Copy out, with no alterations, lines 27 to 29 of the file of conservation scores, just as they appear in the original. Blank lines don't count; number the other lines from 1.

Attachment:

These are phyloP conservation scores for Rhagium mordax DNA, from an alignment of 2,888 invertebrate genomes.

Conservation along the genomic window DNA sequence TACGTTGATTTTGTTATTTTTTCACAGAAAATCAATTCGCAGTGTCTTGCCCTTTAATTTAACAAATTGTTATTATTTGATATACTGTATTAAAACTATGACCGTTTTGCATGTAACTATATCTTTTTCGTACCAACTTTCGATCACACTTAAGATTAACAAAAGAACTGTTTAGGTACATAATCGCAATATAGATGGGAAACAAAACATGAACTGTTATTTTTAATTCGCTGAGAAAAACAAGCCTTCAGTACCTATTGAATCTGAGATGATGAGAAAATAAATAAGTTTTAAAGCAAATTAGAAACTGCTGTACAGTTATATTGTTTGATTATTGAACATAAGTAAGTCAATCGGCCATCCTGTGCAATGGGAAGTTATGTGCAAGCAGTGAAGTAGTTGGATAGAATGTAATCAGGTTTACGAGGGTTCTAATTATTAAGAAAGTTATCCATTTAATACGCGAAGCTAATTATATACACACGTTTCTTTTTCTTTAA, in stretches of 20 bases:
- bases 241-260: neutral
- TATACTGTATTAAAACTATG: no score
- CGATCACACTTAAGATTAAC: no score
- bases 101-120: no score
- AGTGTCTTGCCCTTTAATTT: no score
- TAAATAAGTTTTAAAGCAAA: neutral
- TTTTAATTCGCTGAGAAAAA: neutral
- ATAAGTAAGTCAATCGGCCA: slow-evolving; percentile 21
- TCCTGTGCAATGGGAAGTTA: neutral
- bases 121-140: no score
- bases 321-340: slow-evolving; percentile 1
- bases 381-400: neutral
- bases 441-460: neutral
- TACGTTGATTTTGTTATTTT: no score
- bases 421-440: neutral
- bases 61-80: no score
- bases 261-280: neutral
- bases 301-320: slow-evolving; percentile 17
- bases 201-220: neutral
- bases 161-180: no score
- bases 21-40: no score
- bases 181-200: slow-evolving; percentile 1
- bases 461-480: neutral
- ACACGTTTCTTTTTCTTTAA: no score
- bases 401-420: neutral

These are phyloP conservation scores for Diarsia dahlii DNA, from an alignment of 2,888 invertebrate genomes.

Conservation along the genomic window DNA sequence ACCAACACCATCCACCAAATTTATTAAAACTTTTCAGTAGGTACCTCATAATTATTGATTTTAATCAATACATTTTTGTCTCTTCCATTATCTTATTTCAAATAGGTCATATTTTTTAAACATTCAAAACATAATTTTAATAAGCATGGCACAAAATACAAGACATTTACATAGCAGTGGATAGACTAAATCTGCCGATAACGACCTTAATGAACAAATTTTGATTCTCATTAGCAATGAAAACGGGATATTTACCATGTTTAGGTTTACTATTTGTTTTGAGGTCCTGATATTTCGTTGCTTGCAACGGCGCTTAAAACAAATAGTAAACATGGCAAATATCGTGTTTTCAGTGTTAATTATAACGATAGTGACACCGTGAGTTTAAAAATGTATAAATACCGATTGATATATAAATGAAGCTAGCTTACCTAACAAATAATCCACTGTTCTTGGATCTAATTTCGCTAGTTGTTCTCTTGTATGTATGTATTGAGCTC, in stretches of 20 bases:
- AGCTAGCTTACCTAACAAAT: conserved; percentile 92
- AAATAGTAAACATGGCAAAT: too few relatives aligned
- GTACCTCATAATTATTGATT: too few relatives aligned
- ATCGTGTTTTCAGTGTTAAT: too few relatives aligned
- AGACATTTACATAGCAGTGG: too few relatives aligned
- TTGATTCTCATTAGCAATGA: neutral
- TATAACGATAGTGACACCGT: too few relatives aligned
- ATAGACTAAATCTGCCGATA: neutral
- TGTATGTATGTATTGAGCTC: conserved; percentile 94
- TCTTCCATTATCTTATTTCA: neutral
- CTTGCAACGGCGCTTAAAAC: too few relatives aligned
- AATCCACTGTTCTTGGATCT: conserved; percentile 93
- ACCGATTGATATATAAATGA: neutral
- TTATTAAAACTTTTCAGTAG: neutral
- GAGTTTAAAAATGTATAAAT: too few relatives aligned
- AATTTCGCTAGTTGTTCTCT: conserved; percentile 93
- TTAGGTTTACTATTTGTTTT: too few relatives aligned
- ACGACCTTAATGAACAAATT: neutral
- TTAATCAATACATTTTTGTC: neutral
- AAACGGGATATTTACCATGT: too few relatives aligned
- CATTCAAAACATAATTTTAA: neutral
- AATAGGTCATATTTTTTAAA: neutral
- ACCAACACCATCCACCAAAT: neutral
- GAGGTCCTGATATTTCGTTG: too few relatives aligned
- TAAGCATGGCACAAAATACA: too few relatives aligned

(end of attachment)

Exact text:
- bases 401-420: neutral

These are phyloP conservation scores for Diarsia dahlii DNA, from an alignment of 2,888 invertebrate genomes.

Conservation along the genomic window DNA sequence ACCAACACCATCCACCAAATTTATTAAAACTTTTCAGTAGGTACCTCATAATTATTGATTTTAATCAATACATTTTTGTCTCTTCCATTATCTTATTTCAAATAGGTCATATTTTTTAAACATTCAAAACATAATTTTAATAAGCATGGCACAAAATACAAGACATTTACATAGCAGTGGATAGACTAAATCTGCCGATAACGACCTTAATGAACAAATTTTGATTCTCATTAGCAATGAAAACGGGATATTTACCATGTTTAGGTTTACTATTTGTTTTGAGGTCCTGATATTTCGTTGCTTGCAACGGCGCTTAAAACAAATAGTAAACATGGCAAATATCGTGTTTTCAGTGTTAATTATAACGATAGTGACACCGTGAGTTTAAAAATGTATAAATACCGATTGATATATAAATGAAGCTAGCTTACCTAACAAATAATCCACTGTTCTTGGATCTAATTTCGCTAGTTGTTCTCTTGTATGTATGTATTGAGCTC, in stretches of 20 bases: